Globalization and Access to Drugs. Perspectives on the WTO/TRIPS Agreement - Health Economics and Drugs Series, No. 007 (Revised)
(1998; 97 pages) [French] [Spanish] View the PDF document
Table of Contents
View the documentAcknowledgements
View the documentAbbreviations and acronyms
Close this folderPART I: GLOBALIZATION AND ACCESS TO DRUGS: IMPLICATIONS OF THE WTO/TRIPS AGREEMENT
View the documentExecutive summary
View the documentIntroduction
Open this folder and view contents1. Brief historical background to the international trading system
Close this folder2. Reading the TRIPS Agreement from the perspective of access to drugs
View the document2.1 General presentation of the Agreement
View the document2.2 Fundamental principles and objectives of the Agreement: the necessary balance between intellectual property and accessibility
View the document2.3 Patents for pharmaceutical products and processes available all over the world
View the document2.4 Non-patentable inventions: biotechnology inventions
Open this folder and view contents2.5 Effects of protection: a monopoly of working for 20 years
Open this folder and view contents2.6 Application of the TRIPS Agreement
Open this folder and view contents2.7 During the transitional period
Open this folder and view contents2.8 How can the monopoly be limited?
Open this folder and view contents3. Conclusions: issues at stake and constraints on access to drugs
View the documentDefinitions and terminology4
Open this folder and view contentsSelected bibliography5
Open this folder and view contentsPART II: PRESENTATIONS AT THE AD HOC WORKING GROUP ON THE REVISED DRUG STRATEGY HELD IN GENEVA ON 13 OCTOBER 1998
View the documentOther documents in the DAP - Health Economics and Drugs Series
View the documentBack cover
 

2.3 Patents for pharmaceutical products and processes available all over the world

The TRIPS Agreement requires patent protection to be available for any invention in any field of technology in all WTO Member States. This provision is essentially aimed at pharmaceutical products, for which certain developing countries, as well as developed countries, had refused to grant patents. Because of the high prices of patented drugs and the large amount of expenditure required for research and development (R&D*) in the pharmaceutical field, some countries had chosen to imitate products patented in industrialized countries through reverse engineering*, in order to meet their national requirements for drugs at a lower cost and to develop their technology. Other countries with no pharmaceutical industry bought these copies of patented drugs at competitive prices.

This is similar to the practice adopted by many developed countries some years ago when their own pharmaceutical industry was not yet very highly developed.

Despite the positive contribution that the patent system may bring to public health by generating incentives for innovation, it should be pointed out that the emergence of a generic* drug sector in a number of developing countries represents a set of successful social policies that may be harder to duplicate under TRIPS.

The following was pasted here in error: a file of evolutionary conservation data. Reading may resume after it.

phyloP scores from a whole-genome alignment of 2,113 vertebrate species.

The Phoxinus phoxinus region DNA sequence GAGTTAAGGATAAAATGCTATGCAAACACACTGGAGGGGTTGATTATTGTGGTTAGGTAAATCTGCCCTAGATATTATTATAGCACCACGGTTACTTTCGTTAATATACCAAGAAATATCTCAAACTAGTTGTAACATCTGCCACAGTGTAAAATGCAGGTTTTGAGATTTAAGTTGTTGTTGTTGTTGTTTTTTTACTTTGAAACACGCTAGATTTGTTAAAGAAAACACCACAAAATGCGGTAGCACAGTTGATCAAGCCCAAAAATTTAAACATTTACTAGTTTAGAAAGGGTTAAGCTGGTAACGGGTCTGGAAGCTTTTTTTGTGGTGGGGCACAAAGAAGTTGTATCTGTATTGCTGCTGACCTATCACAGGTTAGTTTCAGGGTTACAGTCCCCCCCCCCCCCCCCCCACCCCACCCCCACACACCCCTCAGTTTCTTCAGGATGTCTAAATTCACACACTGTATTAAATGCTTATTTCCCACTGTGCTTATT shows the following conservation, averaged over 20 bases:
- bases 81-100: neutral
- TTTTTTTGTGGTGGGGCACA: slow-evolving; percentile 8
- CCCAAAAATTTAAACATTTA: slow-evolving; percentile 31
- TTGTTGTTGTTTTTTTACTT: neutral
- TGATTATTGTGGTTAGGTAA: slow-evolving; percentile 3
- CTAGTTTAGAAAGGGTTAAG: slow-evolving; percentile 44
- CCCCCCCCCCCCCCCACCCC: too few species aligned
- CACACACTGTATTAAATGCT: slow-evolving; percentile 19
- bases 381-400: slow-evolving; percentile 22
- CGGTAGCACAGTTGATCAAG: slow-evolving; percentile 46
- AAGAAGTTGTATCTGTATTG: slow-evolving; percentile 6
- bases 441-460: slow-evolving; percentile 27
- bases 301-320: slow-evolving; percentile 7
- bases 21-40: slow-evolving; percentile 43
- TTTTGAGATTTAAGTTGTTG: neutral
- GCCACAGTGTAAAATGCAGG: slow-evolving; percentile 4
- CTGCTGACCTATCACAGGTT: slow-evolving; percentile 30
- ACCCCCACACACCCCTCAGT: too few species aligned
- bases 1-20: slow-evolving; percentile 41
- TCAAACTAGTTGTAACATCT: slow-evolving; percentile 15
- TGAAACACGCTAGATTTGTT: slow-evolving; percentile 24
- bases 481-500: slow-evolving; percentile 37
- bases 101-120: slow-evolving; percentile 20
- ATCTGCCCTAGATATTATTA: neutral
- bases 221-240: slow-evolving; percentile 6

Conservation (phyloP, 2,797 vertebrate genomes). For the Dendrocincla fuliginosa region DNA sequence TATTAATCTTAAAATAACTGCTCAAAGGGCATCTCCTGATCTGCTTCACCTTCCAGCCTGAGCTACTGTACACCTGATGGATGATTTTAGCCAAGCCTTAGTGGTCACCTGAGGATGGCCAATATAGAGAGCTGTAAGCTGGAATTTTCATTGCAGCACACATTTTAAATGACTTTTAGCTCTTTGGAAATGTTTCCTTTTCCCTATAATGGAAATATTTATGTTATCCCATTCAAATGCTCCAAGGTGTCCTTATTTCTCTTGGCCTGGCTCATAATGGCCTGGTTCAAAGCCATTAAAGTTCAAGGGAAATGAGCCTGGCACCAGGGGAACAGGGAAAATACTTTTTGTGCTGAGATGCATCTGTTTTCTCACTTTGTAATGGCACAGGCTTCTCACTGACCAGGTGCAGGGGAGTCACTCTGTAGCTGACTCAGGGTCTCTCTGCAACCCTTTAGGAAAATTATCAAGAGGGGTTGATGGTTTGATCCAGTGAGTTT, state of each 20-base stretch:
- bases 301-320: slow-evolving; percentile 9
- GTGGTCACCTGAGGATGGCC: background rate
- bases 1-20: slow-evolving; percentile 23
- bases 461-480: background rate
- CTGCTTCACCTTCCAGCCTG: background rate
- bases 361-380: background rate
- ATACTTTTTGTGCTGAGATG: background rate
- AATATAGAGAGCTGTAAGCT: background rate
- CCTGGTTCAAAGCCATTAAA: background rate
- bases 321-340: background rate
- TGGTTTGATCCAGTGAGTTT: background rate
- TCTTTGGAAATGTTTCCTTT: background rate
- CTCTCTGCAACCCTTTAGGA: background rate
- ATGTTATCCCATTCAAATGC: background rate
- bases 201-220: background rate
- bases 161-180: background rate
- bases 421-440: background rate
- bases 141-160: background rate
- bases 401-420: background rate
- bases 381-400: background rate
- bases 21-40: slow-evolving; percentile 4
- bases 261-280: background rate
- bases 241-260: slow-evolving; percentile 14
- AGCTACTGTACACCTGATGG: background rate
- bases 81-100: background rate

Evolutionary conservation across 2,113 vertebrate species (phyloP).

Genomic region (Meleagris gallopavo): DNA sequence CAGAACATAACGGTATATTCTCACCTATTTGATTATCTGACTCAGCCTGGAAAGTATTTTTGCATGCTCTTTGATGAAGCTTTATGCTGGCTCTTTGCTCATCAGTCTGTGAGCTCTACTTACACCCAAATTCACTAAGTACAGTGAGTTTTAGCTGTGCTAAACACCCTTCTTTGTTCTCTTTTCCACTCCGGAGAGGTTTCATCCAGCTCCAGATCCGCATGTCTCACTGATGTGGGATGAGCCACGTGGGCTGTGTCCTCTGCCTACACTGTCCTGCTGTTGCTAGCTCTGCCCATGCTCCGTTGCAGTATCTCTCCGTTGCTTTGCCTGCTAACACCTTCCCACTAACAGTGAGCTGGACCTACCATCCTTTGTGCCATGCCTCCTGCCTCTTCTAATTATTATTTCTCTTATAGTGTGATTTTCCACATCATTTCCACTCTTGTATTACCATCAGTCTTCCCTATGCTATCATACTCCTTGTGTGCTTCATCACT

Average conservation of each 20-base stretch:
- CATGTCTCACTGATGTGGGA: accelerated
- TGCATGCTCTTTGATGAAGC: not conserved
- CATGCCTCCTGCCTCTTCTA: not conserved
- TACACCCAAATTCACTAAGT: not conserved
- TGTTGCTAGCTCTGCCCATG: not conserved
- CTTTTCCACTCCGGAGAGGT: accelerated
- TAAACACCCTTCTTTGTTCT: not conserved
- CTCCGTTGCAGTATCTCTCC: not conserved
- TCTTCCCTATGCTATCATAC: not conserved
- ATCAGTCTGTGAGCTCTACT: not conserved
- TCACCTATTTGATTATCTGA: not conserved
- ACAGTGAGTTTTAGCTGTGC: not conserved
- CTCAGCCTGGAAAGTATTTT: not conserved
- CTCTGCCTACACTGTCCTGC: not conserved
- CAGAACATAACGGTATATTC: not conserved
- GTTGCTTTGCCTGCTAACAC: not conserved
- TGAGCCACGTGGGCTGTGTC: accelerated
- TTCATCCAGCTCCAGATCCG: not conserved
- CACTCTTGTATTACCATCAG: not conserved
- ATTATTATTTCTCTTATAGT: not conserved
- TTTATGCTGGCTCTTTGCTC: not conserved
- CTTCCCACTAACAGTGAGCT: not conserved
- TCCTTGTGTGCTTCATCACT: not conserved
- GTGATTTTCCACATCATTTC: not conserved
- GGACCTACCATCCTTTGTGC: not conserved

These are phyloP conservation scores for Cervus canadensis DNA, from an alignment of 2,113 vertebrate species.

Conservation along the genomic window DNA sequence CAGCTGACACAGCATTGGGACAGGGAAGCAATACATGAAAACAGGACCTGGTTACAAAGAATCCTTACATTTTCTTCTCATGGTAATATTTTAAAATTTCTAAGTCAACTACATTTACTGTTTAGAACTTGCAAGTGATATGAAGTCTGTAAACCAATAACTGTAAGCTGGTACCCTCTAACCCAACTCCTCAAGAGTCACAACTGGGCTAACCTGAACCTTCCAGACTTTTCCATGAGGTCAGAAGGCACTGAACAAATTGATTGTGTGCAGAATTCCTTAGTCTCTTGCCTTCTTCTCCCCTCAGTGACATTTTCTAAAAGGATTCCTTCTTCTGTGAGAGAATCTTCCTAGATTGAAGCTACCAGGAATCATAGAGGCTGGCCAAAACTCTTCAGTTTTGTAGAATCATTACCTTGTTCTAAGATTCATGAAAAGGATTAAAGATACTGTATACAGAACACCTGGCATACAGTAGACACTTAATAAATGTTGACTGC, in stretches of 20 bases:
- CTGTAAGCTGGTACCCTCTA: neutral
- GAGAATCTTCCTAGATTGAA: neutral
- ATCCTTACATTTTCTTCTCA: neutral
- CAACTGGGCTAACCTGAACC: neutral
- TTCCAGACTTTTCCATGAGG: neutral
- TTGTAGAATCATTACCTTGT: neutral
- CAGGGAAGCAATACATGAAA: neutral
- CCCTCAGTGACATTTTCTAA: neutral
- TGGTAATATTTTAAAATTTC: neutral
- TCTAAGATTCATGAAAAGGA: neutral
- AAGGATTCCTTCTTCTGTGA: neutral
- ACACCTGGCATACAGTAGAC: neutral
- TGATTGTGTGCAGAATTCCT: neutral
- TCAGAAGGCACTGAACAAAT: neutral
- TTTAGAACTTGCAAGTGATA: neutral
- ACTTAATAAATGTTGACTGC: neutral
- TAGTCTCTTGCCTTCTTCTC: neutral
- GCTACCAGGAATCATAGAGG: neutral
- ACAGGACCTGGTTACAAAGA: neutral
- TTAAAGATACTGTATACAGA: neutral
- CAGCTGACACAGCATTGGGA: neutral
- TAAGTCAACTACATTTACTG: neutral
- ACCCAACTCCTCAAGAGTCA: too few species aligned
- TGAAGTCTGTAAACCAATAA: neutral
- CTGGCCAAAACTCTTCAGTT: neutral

The table below gives a detailed explanation of Article 27.

Article 27.1
Patentable subject matter

Comments

... patents shall be available for any inventions, whether products or processes,

Some countries only made available process patents for pharmaceutical inventions. Under TRIPS, product patents must also be available; the protection of rights on a product is much broader in scope.

in all fields of technology,

Some countries, unable to invest in R&D, have been excluding pharmaceuticals from patentability so as to allow the possibility for copies of patented drugs to be produced locally or imported - from other countries which also do not respect pharmaceutical patents - without the authorization of the company that invented the drug.

provided that they are new, involve an inventive step and are capable of industrial application.

Usual definition of the conditions of patentability of an invention.

... patents shall be available and patent rights enjoyable without discrimination as to the place of invention

No discrimination between national and foreign inventions, or between foreign inventions.

the field of technology

No discrimination between types of products - pharmaceutical or other.

and whether products are imported or locally produced.

Some countries have been issuing compulsory licences for lack of exploitation of patents. This type of obligation was intended to require foreign companies to set up on the national territory in order to exploit their patents, with resultant transfers of technology. The Agreement would here appear to allow these companies to import their patented product without having to transfer the related technology.

Henceforth, from the end of the transition periods, patent holders must be given the right and legal means to prevent imitation of a patented drug. If national regulations on patents do not provide it, or if it is not respected, the Member State in question may, pursuant to the disputes settlement process, be the subject of a complaint before the WTO Dispute Settlement Body*.

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